News by Luke Jones on Monday February 22, 2016.
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LG has announced its new flagship smartphone, the G5, a handset that shows the South Korean company just can't sit still. Those familiar with last year's G4 and even the autumn launched V10 will know that the G5 is yet another radical departure from LG. The company is arguably the only one really changing up the look of its flagship output through each device.So, in many ways the G5 is a fresh start, with LG ditching the rear buttons that have been placed on handsets since way back in 2013, while the company has also employed a first of its kind modular design. Design LG seems to have decided that if it is not going to match Samsung and Apple in terms of sales, then it may as well carve a path as an innovator. For better or worse the V10 was hugely innovative, and the G5 is hardly bucking that trend with a bunch of unique features. Chief among them is the design, which is LG's first full foray into metal for its flagship range. More than that, the G5 is probably the most unique smartphone on the market due to its modular construction, which means it comes in pieces. Why you may ask? Well, in the move to metal build, most manufacturers (Apple, Samsung, HTC, etc.) ditched the removable battery and micro SD support to expand storage. This was not good enough for LG, especially as those are two feature consumers are asking for. The company's answer was to make the bottom of the G5 a module that slides out, allowing the placement of a removable battery and the inclusion of storage expansion. Viola, it is simple but hugely effective, and makes the G5 stand out like no other flagship. In terms of raw design, the G5 is arguably less striking then the V10 and G4, but its curves and metal/glass build make it a pretty looking smartphone nonetheless. By the way, that modular bottom allowed the company to get creative with accessories, which can be connected into the device, replacing the bottom bezel.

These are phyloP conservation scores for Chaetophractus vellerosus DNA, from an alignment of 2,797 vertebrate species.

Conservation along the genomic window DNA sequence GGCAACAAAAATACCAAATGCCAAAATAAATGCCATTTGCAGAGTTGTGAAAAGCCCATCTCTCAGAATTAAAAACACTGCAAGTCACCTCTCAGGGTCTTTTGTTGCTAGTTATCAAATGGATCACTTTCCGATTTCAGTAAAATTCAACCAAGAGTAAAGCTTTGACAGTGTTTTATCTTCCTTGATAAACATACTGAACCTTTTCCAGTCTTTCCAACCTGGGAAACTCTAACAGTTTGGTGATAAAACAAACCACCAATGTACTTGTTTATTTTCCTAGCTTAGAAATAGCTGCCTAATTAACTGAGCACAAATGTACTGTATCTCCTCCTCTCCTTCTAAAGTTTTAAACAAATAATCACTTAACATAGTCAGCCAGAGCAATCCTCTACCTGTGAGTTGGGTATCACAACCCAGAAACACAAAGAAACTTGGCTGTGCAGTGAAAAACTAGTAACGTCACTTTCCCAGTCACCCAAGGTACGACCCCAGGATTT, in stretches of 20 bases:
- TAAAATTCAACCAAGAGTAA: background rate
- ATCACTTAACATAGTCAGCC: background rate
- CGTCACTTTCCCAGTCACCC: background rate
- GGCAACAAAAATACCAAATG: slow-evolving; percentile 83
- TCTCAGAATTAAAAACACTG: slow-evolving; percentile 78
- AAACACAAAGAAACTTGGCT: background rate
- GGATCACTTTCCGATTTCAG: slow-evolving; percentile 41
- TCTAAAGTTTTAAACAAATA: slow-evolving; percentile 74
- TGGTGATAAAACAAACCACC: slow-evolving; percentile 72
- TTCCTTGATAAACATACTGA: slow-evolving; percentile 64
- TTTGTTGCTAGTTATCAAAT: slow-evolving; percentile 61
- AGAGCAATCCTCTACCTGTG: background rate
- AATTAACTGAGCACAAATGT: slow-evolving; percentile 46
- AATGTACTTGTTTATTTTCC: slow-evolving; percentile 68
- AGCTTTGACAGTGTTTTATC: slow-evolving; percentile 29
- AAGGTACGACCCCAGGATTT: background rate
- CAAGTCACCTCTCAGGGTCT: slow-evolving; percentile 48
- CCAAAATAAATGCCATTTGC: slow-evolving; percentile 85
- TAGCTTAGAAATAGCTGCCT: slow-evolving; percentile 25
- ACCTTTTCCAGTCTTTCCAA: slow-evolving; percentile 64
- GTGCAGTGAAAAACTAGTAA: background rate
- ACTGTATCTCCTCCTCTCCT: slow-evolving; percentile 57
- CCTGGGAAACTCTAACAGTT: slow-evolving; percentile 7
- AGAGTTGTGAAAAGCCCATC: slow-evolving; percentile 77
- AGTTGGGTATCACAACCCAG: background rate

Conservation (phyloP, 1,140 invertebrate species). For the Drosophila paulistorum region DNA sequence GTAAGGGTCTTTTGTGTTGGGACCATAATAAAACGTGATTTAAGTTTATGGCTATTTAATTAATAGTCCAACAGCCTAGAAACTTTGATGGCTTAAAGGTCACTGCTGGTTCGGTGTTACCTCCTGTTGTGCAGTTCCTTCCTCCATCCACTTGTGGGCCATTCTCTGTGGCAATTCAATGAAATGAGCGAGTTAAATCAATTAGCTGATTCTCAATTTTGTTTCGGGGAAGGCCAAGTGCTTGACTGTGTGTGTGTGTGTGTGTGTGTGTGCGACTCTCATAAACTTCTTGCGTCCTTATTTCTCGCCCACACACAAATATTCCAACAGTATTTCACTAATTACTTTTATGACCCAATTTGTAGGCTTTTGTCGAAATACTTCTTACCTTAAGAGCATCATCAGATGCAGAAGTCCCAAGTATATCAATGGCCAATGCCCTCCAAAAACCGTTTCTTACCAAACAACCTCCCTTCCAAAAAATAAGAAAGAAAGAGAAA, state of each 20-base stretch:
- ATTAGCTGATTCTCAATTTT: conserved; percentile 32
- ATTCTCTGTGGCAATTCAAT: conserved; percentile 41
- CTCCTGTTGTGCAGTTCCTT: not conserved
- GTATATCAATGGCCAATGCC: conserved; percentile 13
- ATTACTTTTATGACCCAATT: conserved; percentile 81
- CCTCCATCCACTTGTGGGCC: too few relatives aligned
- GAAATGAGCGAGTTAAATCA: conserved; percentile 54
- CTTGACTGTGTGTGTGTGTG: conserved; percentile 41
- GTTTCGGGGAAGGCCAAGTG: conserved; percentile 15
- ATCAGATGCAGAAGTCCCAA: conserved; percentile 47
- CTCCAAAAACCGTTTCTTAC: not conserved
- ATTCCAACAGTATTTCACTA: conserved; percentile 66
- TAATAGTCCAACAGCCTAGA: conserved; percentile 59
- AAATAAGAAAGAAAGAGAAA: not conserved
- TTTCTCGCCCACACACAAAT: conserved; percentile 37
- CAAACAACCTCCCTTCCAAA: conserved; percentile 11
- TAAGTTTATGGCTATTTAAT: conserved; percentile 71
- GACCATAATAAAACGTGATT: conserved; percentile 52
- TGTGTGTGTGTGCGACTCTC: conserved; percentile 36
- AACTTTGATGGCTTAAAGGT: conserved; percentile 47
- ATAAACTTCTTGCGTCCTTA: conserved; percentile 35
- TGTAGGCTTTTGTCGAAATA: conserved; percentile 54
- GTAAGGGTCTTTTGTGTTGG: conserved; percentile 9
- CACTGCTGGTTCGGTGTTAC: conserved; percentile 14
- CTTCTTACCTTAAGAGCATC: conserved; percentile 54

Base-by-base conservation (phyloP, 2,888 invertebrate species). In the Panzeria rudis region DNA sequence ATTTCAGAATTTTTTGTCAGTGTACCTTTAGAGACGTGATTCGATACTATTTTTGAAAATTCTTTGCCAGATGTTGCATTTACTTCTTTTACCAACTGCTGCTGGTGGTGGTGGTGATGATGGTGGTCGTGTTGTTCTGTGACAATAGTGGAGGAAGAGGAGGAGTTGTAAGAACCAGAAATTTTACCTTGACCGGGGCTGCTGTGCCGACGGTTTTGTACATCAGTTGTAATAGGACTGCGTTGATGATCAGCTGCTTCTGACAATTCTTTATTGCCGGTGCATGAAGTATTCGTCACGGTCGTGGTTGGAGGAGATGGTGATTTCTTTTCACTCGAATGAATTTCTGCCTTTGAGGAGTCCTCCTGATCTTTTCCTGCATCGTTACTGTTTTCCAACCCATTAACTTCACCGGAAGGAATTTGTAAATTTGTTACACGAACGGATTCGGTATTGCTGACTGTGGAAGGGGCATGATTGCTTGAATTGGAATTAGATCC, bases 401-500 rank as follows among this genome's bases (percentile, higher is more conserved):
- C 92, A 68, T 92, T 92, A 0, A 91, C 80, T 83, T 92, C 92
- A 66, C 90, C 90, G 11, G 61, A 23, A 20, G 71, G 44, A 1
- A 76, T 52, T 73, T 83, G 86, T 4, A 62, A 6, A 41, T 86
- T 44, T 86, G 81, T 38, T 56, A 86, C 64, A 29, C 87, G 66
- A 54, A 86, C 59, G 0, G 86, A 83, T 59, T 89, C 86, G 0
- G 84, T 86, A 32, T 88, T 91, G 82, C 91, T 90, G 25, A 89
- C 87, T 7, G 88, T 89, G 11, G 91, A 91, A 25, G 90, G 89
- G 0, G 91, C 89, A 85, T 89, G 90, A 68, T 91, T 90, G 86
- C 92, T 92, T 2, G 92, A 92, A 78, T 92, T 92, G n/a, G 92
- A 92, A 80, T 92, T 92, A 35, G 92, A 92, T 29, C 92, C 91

Luke Jones is the Managing Editor at MobileBurn.com and is the person you need to speak to about the content on the site. Luke studied creative writing at degree level before carving out a reputation as a freelance tech writer. He settled here at MobileBurn, where he reviews devices and contributes to the news, as well as overseeing the site's content and direction.